Historical development of the Clarinet - Philipp Dangas
Historical development of the Clarinet
In addition to the shawms, there was also a primitive keyless single-reed instrument in the Middle Ages, the chalumeau, which had come to Western Europe from the Orient. Its original instruments were the ancient Egyptian Arghúl and the related Arabic Zummárab. The name chalumeau, like the name shawm, is derived from the Greek "κάλαμος" meaning reed.
The chalumeau had a cylindrical tube with 9 finger holes and only had the tones of the F major scale from f (minor octave ) to a' (middle octave). The mouthpiece was not a separate part, but was located on the main reed itself, with the reed resting against the player's upper lip, while the fixed part of the beak rested on the lower lip. Around 1690, the instrument maker Johann Christoph Denner (1655-1707), who was born in Leipzig and lived in Nuremberg, made the first attempts to improve this instrument, which initiated the conversion to the clarinet.
Around 1750 the instrument was given a fourth and fifth key (F#-C#2 and G#-#D#2) - presumably by Berthold Fritz from Braunschweig. A little later (1789-1791) the famous virtuoso Xavier Lefévre in Paris (1763-1829) and around the same time the equally famous clarinetists Gebrüder Stadler in Vienna added a sixth key (C#1-G#2). The instrument was used in this form up to the time of Beethoven. The clarinet sound was harsh and akin to that of the trumpet. It was therefore called Clarinetto (Italian), i.e. "small trumpet", in German clarinet. Only towards the end of the 18th century did the clarinet mouthpiece get its present form with the reed on the underside.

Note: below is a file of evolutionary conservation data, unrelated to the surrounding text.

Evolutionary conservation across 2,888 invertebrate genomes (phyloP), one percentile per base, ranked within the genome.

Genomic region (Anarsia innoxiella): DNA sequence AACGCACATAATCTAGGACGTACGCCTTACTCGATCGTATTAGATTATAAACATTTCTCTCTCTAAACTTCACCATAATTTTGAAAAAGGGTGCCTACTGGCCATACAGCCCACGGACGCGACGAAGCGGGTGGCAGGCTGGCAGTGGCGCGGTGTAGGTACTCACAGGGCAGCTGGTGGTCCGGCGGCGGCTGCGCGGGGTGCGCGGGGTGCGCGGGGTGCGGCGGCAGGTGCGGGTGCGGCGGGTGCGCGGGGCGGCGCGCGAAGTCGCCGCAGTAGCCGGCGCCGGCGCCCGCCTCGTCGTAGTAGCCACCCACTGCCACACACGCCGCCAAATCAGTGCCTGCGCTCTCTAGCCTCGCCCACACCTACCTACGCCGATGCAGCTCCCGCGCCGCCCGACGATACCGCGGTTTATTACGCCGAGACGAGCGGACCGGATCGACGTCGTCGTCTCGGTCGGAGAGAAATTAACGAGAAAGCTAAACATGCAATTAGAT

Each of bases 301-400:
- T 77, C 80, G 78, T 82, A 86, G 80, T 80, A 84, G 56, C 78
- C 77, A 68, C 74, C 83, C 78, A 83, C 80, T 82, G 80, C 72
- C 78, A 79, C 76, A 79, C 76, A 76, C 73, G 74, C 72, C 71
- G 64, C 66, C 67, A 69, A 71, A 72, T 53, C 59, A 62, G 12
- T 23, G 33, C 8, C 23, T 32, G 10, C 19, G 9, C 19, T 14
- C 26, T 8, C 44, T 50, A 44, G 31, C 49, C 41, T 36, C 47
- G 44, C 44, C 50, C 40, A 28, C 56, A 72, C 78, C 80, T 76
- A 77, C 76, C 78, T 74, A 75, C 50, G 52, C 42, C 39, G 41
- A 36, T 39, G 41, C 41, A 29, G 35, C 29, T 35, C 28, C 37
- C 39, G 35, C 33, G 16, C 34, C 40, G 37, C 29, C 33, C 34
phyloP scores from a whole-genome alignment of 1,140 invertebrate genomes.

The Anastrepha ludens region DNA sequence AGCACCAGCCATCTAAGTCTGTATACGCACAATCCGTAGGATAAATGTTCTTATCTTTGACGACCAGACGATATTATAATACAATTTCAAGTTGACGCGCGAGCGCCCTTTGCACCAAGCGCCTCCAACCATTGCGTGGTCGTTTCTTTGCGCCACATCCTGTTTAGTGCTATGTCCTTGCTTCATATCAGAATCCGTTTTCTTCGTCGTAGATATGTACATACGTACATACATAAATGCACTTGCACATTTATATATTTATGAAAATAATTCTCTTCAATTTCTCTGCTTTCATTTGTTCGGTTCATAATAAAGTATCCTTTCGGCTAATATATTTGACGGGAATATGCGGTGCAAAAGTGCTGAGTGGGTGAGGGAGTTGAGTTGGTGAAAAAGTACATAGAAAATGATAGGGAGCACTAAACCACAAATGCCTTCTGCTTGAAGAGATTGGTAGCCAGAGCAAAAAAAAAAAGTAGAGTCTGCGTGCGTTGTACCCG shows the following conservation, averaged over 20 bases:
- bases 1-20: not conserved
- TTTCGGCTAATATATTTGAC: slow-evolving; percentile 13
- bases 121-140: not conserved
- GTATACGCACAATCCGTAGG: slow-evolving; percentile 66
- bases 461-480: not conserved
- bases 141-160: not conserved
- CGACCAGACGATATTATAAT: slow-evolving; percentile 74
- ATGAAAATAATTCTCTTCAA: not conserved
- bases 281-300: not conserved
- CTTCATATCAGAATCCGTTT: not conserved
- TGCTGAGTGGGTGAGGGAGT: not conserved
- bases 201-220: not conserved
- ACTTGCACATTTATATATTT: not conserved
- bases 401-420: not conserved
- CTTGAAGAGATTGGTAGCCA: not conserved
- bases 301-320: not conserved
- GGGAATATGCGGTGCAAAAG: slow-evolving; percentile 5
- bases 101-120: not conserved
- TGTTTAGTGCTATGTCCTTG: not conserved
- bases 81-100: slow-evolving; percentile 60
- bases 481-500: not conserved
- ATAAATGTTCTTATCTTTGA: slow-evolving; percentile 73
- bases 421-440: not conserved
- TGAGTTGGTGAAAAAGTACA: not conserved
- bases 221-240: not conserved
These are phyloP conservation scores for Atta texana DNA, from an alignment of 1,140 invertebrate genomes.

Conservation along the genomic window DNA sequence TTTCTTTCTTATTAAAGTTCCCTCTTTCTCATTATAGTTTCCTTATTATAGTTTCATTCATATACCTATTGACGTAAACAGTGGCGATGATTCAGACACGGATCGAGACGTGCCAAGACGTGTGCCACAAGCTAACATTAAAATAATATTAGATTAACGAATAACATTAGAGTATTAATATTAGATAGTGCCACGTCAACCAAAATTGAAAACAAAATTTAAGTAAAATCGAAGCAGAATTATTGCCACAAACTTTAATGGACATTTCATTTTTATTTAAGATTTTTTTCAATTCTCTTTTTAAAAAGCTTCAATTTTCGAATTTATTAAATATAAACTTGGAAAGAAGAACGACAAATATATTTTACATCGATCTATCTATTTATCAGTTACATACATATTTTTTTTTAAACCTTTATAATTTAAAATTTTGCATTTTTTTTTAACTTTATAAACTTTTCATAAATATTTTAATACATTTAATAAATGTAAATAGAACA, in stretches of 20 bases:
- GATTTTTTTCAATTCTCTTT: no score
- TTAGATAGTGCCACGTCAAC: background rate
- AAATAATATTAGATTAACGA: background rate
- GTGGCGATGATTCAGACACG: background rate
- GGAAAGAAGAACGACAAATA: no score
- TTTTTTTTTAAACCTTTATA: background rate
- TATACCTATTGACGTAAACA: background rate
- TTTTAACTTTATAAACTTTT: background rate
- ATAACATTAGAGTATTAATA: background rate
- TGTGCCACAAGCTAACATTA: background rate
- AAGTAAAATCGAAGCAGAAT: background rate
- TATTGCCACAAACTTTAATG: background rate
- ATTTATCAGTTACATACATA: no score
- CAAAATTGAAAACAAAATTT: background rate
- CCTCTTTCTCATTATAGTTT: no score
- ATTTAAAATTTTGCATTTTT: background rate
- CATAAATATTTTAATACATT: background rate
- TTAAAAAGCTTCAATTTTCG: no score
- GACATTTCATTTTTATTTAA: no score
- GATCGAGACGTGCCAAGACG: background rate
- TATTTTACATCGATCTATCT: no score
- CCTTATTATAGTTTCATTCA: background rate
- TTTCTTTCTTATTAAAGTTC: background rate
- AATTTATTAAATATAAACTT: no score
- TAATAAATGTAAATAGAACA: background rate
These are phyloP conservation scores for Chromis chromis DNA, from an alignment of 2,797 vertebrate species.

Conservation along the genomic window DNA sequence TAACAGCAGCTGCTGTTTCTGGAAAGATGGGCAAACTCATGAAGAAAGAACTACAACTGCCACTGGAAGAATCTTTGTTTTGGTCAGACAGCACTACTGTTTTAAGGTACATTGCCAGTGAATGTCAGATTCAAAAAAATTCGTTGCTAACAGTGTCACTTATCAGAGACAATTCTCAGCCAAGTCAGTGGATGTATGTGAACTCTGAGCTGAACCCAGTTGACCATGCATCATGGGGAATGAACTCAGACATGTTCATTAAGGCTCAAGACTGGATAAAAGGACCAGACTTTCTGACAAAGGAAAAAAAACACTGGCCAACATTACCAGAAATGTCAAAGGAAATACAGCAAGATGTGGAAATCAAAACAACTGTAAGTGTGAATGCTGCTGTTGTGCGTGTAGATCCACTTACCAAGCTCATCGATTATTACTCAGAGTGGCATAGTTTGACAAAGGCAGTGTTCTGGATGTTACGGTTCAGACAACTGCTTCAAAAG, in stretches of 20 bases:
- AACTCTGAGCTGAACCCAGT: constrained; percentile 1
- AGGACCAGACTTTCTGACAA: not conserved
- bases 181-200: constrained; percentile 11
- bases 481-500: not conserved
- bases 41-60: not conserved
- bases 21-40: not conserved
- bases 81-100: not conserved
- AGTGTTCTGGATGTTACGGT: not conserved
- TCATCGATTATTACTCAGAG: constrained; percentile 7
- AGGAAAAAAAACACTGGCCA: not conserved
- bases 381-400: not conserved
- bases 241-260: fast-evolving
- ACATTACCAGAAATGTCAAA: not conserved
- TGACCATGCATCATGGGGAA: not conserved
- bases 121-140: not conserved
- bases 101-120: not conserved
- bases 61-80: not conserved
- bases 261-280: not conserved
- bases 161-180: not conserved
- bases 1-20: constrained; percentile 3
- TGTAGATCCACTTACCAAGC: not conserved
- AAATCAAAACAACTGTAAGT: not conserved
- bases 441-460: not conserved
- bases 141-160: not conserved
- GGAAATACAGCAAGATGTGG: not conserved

The clarinetist Iwan Müller (1786-1854) constructed a clarinet with 13 keys around 1810 and thus created the basis for all modern key technology. In 1842, Hyacinthe Eléonore Klosé (1808-1880), together with the Buffet company in Paris, transferred the construction of the Boehm key system to the clarinet. In Germany, Th. Mollenhauer built the Böhm clarinet in 1867. Today's technically extraordinarily complicated and high-quality "German normal clarinet" was built in 1890 by Mollenhauer and Kunze. In Germany today, the Oehler clarinet built according to the Boehm system and the one made by the Ubel company are generally used.
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Table summary of the use of the clarinet in music
The table below shows the use of the clarinet in music shown. Musical works are performed with the name of the composer and the work.
The clarinet in large scale
- The clarinet is a transposing musical instrument
- Belonging to the family of woodwind instruments
- Various instruments with a simple reed were used in ancient times
- The clarinet evolved from the chalumeau
- The most important achievement on the way to the clarinet was made by the German instrument maker Johann Christoph Denner. He made an instrument that was provided with an additional key for overblowing.
- In 1839, Hyacinthe Klosé designed a completely new arrangement of the holes and keys